After taking a break during the holidays, I am finally getting back to writing entries for the blog and there is no shortage of information! But first let me say I hope everyone had a wonderful holiday season and are now back at work, safe and healthy.
The news across my desk today is about the hazards associated with cleaning electronic equipment such as infusion pumps. I would encourage you to click here to read more. This public health notification was issued jointly from numerous governmental organizations. The FDA is involved with safety of the electronic equipment; the CDC's concern is reducing the spread of infection; the EPA governs the use of cleaners and disinfectants; and OSHA's focus is the safety of healthcare workers. As you can tell the simple act of cleaning an infusion pump could get complicated.
The bottom line is to follow the instructions from the pump manufacturer **and** the disinfectant manufacturer. Reported problems include equipment malfunction, fires, and burns to healthcare workers. Most infusion pump manufacturers state to wipe the equipment with a soft cloth dampened with a mild detergent, yet many times the equipment is sprayed with liquid disinfectant. The liquid penetrates the housing to contact the electrical circuitry.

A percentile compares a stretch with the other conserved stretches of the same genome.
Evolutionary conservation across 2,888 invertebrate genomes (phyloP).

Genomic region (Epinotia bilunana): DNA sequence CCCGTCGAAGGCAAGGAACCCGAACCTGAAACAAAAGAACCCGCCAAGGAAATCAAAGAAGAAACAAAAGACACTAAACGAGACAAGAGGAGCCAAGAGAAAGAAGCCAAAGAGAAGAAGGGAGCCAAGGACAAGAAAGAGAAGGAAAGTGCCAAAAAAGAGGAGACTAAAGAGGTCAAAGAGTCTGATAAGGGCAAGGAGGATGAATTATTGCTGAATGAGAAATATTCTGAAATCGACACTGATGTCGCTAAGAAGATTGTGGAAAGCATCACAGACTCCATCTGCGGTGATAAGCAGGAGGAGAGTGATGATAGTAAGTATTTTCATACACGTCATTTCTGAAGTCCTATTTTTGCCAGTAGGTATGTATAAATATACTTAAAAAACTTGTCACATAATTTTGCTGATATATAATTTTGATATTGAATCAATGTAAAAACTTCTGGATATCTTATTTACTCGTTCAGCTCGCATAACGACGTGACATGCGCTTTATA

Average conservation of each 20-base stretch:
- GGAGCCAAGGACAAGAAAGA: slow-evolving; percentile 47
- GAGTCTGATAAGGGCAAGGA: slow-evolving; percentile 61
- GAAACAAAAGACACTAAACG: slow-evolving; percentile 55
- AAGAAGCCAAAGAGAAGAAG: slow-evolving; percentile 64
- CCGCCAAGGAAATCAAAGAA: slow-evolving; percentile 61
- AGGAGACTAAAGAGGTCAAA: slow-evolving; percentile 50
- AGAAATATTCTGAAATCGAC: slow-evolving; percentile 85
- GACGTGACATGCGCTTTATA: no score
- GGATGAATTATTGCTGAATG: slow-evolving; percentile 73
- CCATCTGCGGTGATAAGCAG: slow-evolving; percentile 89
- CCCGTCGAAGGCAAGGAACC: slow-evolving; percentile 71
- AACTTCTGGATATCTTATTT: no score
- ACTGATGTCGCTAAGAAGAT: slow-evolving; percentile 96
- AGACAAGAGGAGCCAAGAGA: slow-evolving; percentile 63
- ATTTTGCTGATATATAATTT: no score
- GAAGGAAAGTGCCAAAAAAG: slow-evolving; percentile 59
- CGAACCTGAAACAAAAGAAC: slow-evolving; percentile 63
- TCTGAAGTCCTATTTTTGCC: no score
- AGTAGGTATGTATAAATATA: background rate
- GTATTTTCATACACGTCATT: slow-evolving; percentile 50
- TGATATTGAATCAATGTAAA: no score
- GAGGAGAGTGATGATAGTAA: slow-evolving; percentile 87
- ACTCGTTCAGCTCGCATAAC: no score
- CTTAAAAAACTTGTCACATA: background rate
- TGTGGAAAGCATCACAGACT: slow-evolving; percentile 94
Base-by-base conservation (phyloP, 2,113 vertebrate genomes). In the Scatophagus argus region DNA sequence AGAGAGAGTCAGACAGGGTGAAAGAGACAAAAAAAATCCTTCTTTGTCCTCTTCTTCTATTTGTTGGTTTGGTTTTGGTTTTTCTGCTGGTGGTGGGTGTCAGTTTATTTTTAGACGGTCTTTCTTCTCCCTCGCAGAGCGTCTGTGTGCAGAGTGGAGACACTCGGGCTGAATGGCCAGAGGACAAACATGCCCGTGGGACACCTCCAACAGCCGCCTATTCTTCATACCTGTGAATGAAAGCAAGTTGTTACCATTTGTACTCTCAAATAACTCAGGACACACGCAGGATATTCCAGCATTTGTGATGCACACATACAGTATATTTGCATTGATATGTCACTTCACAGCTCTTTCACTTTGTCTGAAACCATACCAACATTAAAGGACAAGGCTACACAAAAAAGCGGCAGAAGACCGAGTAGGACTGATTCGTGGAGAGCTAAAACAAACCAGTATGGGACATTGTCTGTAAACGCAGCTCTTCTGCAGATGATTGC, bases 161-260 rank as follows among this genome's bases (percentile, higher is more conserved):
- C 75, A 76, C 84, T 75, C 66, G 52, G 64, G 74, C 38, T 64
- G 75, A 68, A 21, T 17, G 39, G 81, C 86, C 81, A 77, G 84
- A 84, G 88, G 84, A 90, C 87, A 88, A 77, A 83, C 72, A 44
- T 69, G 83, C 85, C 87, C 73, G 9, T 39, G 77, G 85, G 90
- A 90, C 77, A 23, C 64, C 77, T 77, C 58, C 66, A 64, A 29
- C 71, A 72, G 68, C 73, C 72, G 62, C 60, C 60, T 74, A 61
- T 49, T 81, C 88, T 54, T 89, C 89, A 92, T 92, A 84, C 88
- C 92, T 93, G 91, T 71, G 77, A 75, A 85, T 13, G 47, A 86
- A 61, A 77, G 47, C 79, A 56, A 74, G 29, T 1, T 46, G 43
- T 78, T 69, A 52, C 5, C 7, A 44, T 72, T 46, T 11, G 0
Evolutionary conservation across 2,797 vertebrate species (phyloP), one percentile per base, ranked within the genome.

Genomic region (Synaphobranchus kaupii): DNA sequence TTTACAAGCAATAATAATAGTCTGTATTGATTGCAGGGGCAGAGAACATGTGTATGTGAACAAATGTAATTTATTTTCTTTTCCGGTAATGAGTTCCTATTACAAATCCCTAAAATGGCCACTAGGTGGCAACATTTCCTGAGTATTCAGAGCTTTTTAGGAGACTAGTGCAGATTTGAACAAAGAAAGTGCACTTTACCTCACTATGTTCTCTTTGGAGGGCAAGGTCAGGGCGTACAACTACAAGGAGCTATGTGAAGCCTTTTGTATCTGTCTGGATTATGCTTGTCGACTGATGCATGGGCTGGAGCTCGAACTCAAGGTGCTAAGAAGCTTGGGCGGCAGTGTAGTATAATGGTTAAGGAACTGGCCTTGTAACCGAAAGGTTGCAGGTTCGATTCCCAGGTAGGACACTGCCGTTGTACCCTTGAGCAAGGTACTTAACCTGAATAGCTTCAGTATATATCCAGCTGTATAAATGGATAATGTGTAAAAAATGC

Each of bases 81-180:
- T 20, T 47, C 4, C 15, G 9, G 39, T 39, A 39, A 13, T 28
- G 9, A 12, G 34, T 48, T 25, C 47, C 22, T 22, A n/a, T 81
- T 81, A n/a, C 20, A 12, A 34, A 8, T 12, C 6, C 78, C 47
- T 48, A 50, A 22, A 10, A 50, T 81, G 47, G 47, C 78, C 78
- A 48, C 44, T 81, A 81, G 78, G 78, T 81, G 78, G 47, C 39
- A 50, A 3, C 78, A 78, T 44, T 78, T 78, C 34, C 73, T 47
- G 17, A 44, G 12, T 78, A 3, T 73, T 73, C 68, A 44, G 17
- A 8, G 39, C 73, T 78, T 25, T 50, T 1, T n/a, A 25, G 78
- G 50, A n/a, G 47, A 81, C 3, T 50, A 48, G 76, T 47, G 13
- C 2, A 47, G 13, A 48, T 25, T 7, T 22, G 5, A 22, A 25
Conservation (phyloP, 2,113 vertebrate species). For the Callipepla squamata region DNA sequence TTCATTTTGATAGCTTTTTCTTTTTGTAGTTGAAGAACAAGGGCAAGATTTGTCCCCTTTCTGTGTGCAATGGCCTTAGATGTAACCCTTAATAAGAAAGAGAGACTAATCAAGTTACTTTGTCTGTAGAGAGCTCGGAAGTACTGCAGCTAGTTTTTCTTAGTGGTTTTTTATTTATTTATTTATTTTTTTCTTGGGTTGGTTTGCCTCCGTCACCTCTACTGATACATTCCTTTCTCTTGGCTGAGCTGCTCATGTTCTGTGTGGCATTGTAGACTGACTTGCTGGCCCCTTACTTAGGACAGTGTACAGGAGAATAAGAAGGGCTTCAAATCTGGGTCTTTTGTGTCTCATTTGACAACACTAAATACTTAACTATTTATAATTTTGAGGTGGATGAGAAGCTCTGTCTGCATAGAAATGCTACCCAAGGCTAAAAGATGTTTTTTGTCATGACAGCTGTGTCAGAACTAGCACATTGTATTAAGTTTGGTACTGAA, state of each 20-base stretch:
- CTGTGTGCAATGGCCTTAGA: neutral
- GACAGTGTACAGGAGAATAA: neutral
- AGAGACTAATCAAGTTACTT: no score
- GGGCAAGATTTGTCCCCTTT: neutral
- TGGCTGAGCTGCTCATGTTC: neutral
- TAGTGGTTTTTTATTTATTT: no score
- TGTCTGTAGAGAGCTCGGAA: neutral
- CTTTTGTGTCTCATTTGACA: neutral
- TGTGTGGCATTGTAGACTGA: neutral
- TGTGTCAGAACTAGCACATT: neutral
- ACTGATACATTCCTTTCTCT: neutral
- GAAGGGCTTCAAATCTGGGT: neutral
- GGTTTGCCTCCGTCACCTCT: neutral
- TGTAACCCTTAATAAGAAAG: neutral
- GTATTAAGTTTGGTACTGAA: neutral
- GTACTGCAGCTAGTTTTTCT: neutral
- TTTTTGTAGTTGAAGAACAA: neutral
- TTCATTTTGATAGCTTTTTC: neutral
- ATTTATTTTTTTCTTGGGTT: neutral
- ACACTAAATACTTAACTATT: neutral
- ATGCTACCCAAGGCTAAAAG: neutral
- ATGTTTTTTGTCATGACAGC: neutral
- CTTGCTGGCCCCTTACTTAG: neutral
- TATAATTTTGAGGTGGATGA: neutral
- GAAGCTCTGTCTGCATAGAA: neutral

This advisory goes on to include recommendations for protecting the equipment from blood and other potentially hazardous body fluid. Certainly there is a chance that infusion pumps will come into contact with these body fluids, but in my experience the greatest problem with infusion pumps is the IV fluids that leak onto and into the system. As you know, dextrose can easily support the growth of microorganisms, thus creating the risk of contaminating the patient after touching the pump. Obviously preventing any and all IV fluids from leaking onto the pump would be ideal, but not always possible. This creates a high priority for proper and safe cleaning.